"The pipette is my everyday tool in the laboratory. A biochemist watches the pipette, not the microscope, while working," said Katalin Karikó when responding to the question of how to envision her at work. "That's why I asked to be photographed with the pipette during the campaign featuring female scientists, supported by L'Oréal. These large-sized photographs have also been displayed in the waiting areas of numerous international airports across Europe, promoting women scientists and research.


Pipettes come in many different forms. Katalin Karikó donated one of the pipettes – she used for her laboratory work – to the Nobel Prize Museum in Stockholm. Photo by István Sahin-Tóth.

The operation of pipettes is simple: one end is immersed in the liquid being examined, and using the button at the other end, suction force is applied to draw the liquid into the pipette. On the exterior of the pipette, there are always indicator marks that help determine the quantity of liquid to be aspirated.


From Manuscript to Signature

The Nobel Prize Museum preserves Albert Einstein's manuscript from 1922 as a unique item – we learned from Ulf Larsson. The museum's chief curator stood beside the latest donations from Nobel laureates. Drawing the attention of journalists interested in curiosities, he recommended his lecture on the manuscript of scientific-historical significance, which is available online.

Katalin Karikó also became a part of the Nobel Prize Museum's game: she marked one of the café's chairs with her signature. Photo: by K. Zs.

-The first thing a Hungarian arriving in America loses is the accent mark attached to their name," said Katalin Karikó. Therefore, as a researcher arriving in the 'promised land,' she always emphasizes writing her last name with a vowel 'ó’.


It is worth and interesting to turn the chairs of the café at the Stockholm Nobel Prize Museum upside down and, based on the signatures, figure out which Nobel laureate's signature makes each chair a unique piece of furniture. Photo by István Sahin-Tóth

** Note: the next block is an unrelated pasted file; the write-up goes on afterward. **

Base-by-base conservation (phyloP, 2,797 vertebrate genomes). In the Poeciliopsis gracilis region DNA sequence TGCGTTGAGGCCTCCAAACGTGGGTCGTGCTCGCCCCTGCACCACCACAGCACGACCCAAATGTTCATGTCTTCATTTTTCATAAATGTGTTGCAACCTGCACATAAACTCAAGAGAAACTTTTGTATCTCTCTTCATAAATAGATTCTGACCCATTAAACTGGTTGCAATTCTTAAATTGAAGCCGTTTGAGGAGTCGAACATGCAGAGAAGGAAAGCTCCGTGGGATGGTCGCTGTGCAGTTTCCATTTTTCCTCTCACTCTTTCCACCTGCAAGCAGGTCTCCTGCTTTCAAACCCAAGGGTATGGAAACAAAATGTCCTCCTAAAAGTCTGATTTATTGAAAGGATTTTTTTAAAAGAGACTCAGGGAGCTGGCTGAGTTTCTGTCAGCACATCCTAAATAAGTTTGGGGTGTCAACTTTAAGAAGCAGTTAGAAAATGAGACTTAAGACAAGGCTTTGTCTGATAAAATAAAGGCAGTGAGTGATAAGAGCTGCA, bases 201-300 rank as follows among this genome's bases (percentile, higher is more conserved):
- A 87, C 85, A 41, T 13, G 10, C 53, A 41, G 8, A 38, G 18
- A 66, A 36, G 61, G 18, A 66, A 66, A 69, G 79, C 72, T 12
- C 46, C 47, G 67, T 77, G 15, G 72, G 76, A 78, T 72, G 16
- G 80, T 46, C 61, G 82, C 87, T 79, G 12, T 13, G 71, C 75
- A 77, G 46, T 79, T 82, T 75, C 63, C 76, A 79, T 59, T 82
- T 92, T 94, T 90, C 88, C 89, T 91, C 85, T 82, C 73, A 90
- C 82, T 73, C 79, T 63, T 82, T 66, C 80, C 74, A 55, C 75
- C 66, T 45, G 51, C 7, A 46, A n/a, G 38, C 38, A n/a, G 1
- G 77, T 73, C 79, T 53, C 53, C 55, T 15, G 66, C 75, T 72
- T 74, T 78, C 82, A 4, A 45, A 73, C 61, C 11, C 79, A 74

Using the expression of the great emigrant, Mária Sándor’s poem, titled 'Funeral Oration': '... and the accent falls from your name.

We found Katalin Karikó's signature – it is on the back of the chair placed upside down on the table in front of the café at the Nobel Prize Museum. The research professor of the University of Szeged also followed the tradition of the Nobel Prize Museum by providing her autograph, which a piece of furniture preserves for posterity.


The visitors will be delighted when, looking under the chair in the Nobel Prize Museum café, they find the valuable autograph. Photo by István Sahin-Tóth

We tried it. We sat down, then checked the inscriptions under the selected chairs. We just came across the signature of Gérard Mourou. The Nobel laureate professor, closely connected to the Szeged ELI ALPS laser research centre, also indulged in the Nobel Prize Museum tradition by writing his name on a chair.

Not only the museum staff collect the signatures of Nobel laureates on the famous chairs, but also resourceful autograph hunters. They were eagerly waiting at the main entrance. We saw one of them receiving an autograph from Drew Weissman. Fort he reason, as we mentioned in the call for the popular science campaign 'Nobel Weeks at the University of Szeged': 'Science is fancy!

Ilona Újszászi

Photos: István Sahin-Tóth, K. Zs.

Find more articles on our 2023 Nobel Weeks page.